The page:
The reed needs to be positioned correctly within the chanter so that the chanter plays in tune. This can be confirmed by checking the octave between the top and bottom G notes.

  • If the top G is too sharp compared to the bottom G the reed needs to be positioned further out of the chanter.  You may need to add a couple of wraps of waxed thread around the Staple (the metal tube) at the base of the reed then re-insert it in the chanter.
  • If the top G is too flat compared to the bottom G the reed needs to be positioned further in to the chanter.  You may need to take away some of the thread wrapped around the staple.

There are two vibrating blades and the opening between them at the tip is carefully set. However, this aperture may open up or close down, or the pitch may change slightly depending on the environment you play in. This is normal and one of the challenges all Northumbrian Pipers live with!

If the Chanter will only sound at high pressure the aperture has opened and needs to be closed slightly.

Before you make any changes it’s wise to check a few things-

  • Is the Chanter airtight – make sure there are no leaks where the Chanter meets the stock, the end cap, from your fingers or the key pads.
  • Is there any damage to the Chanter or Chanter Stock – check for cracks and breaks.
  • Is the reed seated firmly in the Chanter?

Closing The Aperture of a Smallpipe Chanter Reed

Northumbrian Pipes Reed Adjustment

Hold the metal wire bridle around the base of the reed and gently squeeze your fingers and thumbs together. This will close the aperture slightly.








If the Chanter reed cuts out before full playing pressure is reached the reed has closed and needs to be opened slightly.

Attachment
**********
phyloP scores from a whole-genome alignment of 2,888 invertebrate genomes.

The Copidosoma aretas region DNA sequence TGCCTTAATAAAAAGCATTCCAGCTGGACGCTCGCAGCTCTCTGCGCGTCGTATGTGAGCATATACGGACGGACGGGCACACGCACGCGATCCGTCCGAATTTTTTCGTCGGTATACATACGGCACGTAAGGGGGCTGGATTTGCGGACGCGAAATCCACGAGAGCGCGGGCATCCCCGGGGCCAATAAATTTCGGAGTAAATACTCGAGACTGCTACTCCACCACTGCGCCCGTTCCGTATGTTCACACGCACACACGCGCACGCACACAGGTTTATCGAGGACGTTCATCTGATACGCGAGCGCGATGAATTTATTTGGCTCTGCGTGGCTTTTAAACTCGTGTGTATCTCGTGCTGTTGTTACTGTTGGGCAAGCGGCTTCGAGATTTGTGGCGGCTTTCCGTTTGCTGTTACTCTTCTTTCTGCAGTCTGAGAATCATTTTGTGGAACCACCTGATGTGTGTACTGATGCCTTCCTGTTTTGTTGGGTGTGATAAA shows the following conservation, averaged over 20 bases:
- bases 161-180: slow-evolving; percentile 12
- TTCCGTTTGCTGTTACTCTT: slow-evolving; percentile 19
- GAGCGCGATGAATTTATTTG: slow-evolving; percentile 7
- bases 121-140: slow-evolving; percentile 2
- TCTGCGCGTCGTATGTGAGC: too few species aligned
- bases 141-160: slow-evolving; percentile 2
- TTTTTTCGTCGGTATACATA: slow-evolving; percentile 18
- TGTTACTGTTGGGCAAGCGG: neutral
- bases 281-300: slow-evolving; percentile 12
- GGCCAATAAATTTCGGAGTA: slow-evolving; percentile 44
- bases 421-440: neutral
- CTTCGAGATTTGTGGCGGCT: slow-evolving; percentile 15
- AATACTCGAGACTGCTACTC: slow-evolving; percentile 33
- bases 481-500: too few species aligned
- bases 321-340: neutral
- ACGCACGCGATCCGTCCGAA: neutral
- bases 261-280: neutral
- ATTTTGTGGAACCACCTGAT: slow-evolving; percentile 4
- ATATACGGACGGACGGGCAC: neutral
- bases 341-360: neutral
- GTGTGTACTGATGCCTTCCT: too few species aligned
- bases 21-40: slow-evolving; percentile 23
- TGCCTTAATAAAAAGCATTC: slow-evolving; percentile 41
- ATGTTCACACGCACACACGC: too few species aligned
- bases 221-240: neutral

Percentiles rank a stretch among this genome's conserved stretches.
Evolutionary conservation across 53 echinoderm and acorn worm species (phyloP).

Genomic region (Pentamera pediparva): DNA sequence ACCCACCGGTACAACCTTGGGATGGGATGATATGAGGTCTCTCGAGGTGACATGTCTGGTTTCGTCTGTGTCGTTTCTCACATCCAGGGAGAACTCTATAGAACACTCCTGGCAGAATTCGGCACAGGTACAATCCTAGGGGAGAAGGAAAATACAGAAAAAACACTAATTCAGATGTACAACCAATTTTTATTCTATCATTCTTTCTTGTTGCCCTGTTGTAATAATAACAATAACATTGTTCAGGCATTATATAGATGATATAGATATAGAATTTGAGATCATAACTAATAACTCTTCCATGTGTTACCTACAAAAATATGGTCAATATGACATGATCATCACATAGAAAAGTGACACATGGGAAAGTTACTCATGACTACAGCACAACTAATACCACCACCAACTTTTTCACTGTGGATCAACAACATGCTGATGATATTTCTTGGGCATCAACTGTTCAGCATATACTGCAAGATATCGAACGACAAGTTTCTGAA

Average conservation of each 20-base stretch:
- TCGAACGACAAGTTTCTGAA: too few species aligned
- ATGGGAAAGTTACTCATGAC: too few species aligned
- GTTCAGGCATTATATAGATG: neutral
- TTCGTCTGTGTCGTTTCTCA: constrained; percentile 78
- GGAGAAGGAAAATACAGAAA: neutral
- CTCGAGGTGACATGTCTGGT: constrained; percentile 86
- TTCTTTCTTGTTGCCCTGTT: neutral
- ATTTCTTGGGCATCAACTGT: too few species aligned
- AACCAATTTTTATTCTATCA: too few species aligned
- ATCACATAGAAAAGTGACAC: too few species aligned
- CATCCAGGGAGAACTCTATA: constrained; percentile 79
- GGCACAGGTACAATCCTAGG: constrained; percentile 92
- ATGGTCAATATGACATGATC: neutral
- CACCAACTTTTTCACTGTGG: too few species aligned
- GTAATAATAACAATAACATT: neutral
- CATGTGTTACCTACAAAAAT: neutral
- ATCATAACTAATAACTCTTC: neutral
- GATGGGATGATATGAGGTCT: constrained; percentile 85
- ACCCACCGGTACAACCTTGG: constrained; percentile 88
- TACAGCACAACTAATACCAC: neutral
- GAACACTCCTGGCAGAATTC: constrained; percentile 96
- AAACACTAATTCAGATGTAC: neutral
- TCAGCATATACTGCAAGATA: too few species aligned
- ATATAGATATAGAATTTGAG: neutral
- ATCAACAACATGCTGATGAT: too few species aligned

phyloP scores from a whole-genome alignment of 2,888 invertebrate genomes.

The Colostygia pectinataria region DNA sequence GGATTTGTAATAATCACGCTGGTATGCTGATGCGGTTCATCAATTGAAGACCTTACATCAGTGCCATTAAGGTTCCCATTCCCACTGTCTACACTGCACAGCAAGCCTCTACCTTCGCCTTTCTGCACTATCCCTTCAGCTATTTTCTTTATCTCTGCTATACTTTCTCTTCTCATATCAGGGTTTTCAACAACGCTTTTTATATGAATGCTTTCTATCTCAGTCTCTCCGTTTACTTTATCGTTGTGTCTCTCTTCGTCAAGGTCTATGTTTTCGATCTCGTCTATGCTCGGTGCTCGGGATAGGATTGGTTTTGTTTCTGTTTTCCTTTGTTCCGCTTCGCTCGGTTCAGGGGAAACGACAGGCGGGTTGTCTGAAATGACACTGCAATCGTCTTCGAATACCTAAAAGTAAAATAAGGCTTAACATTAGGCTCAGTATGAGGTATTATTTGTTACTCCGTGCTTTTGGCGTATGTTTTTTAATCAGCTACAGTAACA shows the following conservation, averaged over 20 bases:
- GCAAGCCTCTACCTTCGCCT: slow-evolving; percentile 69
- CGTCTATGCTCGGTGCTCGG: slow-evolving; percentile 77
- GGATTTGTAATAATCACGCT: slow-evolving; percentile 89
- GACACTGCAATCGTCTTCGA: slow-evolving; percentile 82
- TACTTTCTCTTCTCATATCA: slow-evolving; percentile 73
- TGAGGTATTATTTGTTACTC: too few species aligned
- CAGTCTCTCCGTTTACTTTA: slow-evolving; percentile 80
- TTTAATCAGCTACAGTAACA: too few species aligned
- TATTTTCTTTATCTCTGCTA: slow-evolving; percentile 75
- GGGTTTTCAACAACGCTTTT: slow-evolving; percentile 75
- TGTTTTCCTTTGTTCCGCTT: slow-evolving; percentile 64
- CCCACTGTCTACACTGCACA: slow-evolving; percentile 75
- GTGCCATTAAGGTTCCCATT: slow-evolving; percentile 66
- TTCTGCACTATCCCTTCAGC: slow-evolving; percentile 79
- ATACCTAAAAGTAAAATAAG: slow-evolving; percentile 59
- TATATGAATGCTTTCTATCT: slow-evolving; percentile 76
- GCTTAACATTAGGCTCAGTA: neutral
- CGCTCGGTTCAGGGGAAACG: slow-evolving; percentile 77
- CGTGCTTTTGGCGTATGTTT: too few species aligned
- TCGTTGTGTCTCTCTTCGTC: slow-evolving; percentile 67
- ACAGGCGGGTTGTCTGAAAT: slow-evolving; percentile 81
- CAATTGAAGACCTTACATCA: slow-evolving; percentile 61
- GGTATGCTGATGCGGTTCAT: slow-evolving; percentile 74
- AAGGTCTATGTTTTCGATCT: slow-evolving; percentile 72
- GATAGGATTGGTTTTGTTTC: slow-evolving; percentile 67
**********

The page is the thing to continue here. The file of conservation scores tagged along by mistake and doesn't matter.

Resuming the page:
Opening the Aperture of a Smallpipe Chanter Reed

Northumbrian Pipes Reed Adjustment

Hold the sides of the metal wire bridle gently (you might need some pliers). Gently squeeze and the aperture will open slightly.



Both of these operations are very delicate and it’s easy to damage a reed is they are done too roughly.  Ideally, the first time you do this you will be guided by someone who already knows how to do it.  However, if you are careful you can learn to do this safely and if done properly either or both can be carried out, testing the reed as you go, until you have the reed adjusted to your liking.

For further information about Northumbrian Smallpipes contact

Fettling Reid Northumbrian Smallpipes

Reid Northumbrian Pipes

Northumbrian Pipes by Robert Reid

Robert Reid (1784–1837) is widely acknowledged as the creator of the modern form of the Northumbrian Smallpipes. He lived and worked at first in Newcastle upon Tyne, but moved later to the nearby town of North Shields at the mouth of the Tyne, probably in 1802.  The Reids were a family with a long-standing connection to piping; Robert’s father Robert Reed, a cabinet maker, had been a player of the Northumbrian big-pipes, and an associate of James Allan, his son Robert was described later by James Fenwick as a beautiful player as well as maker of smallpipes, while Robert’s son James (1814–1874) joined his father in the business. Robert died in North Shields on the 13th or 14th of January 1837, and his death notice in the Newcastle Journal referred to him as a “piper, and as a maker of such instruments is known from the peer to the peasant, for the quality of their tone, and elegance of finish”. He is buried in the graveyard of Christ Church, North Shields.




Reid Northumbrian Smallpipes

Its estimated that perhaps seventy sets of his pipes exist, and occasionally I’m asked to fettle a set.  The set I’m working on at the moment is a lovely three drone set, and the chanter has seven keys.  One of the first jobs is to clean it up.  Over the years dirt accumulates in the bore and around the keys.  Eventually, this builds up and effects the sound and mechanics of the set.






Dirt removed from the keys

Thankfully, it’s quite easy to remove it with tissue paper and cotton buds.  The amount shown in the photograph is just from a few of the keys.







Northumbrian Pipes Chanter End Plug

In the Base of the Chanter was a short dowel plug.  A plug is often inserted in the chanter to help eradicate random harmonics which can affect the tuning.  Now, most of these are plugs made from cotton wool so it was interesting to see one made from wood.

I still have a lot of work to do on these pipes so will update with progress as the work continues.

For more information on Northumbrian Pipes contact